However, the Swiss method of considering multiple aspects of environmental toxicity is helpful, as it clarifies their decision making matrix into two groups: EHS-environmental, health and safety and LCA- life cycle assessment, scored according to the cumulative energy demand (CED) required to produce 1 kilogram of the solvent. The CED can differ between countries or between processing plants, depending on the disposal method -either distillation or incineration, the amount of carbon recovery achieved during disposal and the amount of solvent recycled or reused. Of these, solvent recycling is the highest variable because it, too differs by country and processing plant. In Switzerland, they have a 90% carbon recovery rate. In the USA there is no data for recovery, and we rely on individual workplaces to recycle used solvents. There is equipment available for solvent recycling, but it is not geared towards small users like conservators.

We are researching individual solvents, to assist you in making decisions. We will be posting information on the Green resources page of the AIC site regarding manufacture, environmental impact, disposal implications, and recycling possibilities that you can consider along with specifics of your practice.

Slide 5: We can offer some resources at this point. An excellent aid for solvent selection is the National Archives Solvent Solver program which uses the principles of Teas Fractional Solubility Parameters to create a mixture of solvents that will have the same properties as a more toxic solvent. Reduce use of petroleum based products by employing water based systems, gels, steam, and varying temperatures. The Modular Cleaning Program is one good example of this. Other examples of non-solvent techniques can be found in our conservation wiki, such as in the paper conservation catalog where suggestions can be found for reducing or removing specific adhesives.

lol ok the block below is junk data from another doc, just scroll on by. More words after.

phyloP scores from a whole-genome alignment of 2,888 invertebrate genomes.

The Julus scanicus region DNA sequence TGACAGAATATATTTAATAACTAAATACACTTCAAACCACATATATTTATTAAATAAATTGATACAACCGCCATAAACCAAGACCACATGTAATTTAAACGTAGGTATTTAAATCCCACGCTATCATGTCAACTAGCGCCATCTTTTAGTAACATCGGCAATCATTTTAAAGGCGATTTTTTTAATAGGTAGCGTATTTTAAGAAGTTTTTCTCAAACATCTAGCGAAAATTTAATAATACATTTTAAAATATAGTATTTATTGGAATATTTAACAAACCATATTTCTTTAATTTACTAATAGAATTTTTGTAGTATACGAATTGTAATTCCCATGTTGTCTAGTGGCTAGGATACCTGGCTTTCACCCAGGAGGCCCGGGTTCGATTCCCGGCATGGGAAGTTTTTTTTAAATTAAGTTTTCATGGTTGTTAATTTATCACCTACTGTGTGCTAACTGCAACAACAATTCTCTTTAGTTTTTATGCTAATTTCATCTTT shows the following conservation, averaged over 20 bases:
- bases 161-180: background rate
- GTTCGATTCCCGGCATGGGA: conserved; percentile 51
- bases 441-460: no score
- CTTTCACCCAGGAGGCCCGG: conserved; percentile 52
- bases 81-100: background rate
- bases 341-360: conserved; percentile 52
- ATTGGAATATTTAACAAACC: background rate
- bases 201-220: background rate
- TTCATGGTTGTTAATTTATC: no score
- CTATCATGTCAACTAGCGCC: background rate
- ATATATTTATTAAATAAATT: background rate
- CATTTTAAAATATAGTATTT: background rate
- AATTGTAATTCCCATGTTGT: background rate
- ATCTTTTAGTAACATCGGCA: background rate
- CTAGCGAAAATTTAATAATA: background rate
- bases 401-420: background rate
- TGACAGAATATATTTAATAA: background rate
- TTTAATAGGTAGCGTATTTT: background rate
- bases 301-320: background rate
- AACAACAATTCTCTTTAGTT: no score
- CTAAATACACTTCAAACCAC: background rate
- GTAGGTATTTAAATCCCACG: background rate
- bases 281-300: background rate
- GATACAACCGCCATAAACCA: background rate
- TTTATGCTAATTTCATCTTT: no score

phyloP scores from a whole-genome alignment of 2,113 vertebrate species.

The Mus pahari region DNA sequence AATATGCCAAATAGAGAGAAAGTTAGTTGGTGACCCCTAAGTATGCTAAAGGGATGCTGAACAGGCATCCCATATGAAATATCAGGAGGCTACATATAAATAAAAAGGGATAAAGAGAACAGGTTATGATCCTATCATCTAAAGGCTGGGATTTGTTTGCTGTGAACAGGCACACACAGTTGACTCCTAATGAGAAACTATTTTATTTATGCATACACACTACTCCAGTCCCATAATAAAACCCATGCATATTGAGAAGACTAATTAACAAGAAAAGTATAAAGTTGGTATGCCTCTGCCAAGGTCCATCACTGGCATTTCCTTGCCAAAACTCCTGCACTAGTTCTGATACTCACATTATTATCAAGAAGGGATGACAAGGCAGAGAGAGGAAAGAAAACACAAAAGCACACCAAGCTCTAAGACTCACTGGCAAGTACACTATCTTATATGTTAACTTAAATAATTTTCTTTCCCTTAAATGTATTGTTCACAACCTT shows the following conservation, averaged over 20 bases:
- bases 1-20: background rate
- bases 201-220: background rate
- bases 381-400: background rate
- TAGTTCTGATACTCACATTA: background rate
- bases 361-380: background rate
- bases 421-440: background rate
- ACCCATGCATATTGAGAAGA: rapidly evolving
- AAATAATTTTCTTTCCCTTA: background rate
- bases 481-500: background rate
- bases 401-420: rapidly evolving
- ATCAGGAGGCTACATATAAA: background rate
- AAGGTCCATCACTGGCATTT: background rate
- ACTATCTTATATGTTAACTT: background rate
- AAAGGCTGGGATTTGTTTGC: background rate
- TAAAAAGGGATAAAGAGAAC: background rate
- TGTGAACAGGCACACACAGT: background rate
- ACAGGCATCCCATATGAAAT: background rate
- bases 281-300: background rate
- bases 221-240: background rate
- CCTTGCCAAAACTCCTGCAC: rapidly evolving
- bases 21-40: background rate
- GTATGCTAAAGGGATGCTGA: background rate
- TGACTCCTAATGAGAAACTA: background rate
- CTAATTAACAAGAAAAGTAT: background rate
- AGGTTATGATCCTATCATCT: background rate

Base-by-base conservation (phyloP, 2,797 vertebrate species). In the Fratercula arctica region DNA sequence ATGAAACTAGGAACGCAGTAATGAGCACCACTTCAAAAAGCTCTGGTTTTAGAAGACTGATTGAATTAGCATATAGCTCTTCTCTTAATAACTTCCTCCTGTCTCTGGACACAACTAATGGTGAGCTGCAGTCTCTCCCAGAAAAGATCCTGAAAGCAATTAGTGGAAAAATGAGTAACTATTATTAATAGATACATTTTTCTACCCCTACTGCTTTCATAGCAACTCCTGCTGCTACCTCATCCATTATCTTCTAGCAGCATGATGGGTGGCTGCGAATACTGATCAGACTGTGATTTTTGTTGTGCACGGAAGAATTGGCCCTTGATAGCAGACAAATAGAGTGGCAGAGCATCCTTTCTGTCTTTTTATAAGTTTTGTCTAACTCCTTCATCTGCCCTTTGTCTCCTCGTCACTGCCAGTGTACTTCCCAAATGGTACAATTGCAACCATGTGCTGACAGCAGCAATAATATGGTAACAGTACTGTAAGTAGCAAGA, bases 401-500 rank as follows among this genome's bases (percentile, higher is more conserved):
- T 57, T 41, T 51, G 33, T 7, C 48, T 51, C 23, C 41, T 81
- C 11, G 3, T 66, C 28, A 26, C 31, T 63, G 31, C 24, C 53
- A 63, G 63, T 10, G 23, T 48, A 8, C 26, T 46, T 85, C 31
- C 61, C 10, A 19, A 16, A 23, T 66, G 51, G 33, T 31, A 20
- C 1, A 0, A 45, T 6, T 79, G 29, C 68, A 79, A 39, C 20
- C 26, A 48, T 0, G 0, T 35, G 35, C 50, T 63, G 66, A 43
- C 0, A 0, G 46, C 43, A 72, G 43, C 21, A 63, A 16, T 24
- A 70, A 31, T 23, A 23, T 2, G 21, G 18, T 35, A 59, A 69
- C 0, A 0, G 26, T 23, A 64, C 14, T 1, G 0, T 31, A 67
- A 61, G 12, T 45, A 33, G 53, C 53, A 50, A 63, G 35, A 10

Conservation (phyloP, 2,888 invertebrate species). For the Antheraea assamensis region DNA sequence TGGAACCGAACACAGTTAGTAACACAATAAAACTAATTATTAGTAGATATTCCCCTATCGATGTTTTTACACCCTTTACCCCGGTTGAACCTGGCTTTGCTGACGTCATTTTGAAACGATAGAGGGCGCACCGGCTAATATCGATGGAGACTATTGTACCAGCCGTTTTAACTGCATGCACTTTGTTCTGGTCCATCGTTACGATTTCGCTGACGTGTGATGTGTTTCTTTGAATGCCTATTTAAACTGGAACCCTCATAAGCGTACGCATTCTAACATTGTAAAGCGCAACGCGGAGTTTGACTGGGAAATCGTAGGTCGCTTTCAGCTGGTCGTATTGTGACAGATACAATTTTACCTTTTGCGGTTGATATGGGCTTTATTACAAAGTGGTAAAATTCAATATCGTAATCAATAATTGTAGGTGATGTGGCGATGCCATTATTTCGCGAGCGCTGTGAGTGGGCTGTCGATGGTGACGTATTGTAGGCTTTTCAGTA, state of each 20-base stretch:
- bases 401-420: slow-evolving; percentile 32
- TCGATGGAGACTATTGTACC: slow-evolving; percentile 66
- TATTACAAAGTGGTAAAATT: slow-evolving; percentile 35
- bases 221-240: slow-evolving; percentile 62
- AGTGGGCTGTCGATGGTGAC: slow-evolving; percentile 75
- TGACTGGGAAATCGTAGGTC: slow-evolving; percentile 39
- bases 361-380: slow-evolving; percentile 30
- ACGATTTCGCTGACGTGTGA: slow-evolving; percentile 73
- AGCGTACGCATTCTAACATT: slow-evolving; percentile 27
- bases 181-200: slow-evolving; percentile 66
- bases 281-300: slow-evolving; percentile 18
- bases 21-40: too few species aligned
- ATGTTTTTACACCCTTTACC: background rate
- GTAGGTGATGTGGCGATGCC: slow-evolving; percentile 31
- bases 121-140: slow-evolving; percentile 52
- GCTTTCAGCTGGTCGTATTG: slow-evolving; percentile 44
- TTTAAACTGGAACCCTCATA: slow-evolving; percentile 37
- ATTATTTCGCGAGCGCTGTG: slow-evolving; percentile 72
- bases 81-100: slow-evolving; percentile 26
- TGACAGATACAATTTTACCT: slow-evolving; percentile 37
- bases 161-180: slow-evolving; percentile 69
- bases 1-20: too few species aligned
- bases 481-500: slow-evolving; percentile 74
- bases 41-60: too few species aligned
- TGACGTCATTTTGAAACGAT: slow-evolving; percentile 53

Solvent waste can be reduced by filtering and re-using whenever possible. Minimize loss through evaporation by measuring out only what is needed for a project, store solvents in tightly sealed containers, use self-closing dispensers, and pour from small containers - which also reduces the possibility of spills.

Some solvents we use become pollutants through vaporization or improper disposal, adversely impacting ecosystems and contributing to greenhouse gas emissions. Your fume hood may only extract the solvent from your lab and evaporate it into the atmosphere.

Slide 6: A variety of water purification systems are employed in conservation settings. Water consumption is integrally tied to both the purifying process as well as the conservation treatment.

When selecting purification systems, the feed water versus retained or usable product ratio is considered along with demand, application, purchase, storage and maintenance costs. For instance, distillation produces small amounts of water very slowly and uses large amounts of energy. There is up to 95% waste of feed water to 5% of usable pure product. Deionization can produce moderate volumes of relatively purified water on-demand. It is convenient and quick, and may be sufficient for many applications. As it is ionhungry, re-conditioning is typical. While the amount of feed water is much lower than distilled or reverse osmosis systems, deionizing filters that are reusable require significant amounts of water to clean them. Some reverse osmosis systems have a relatively large ratio of feedwater to usable water. However the ratio does vary from system to system and merits consideration.

Slide 7: Consider substituting treatments that use large volumes of water with techniques that employ less. Vacuum suction tables, contact cleaning and humidification processes can be used creatively for less invasive treatments. Contact washing with blotters, screens or felt has the potential to replace full object immersion and subsequent repeated baths with dramatic reductions in water consumption.

Slide 8: Treatment can yield less waste by careful supply selections: such as non-woven textiles for washing supports or blotters that can be laundered and used again; Sponges can sometimes be used in place of cotton wool; A single bamboo skewer can be used repeatedly to make customized swabs instead of using disposable pre-made swabs with wood handles; Heavyweight polyethylene sheeting in conjunction with low tack tape can save on plastic as it is less likely to tear, allowing for re-purposing.

Using a microclimate envelope within the framing system for flat items in place of an entire vitrine employs less material and reduces weight which allows for safer handing and reduces shipping costs.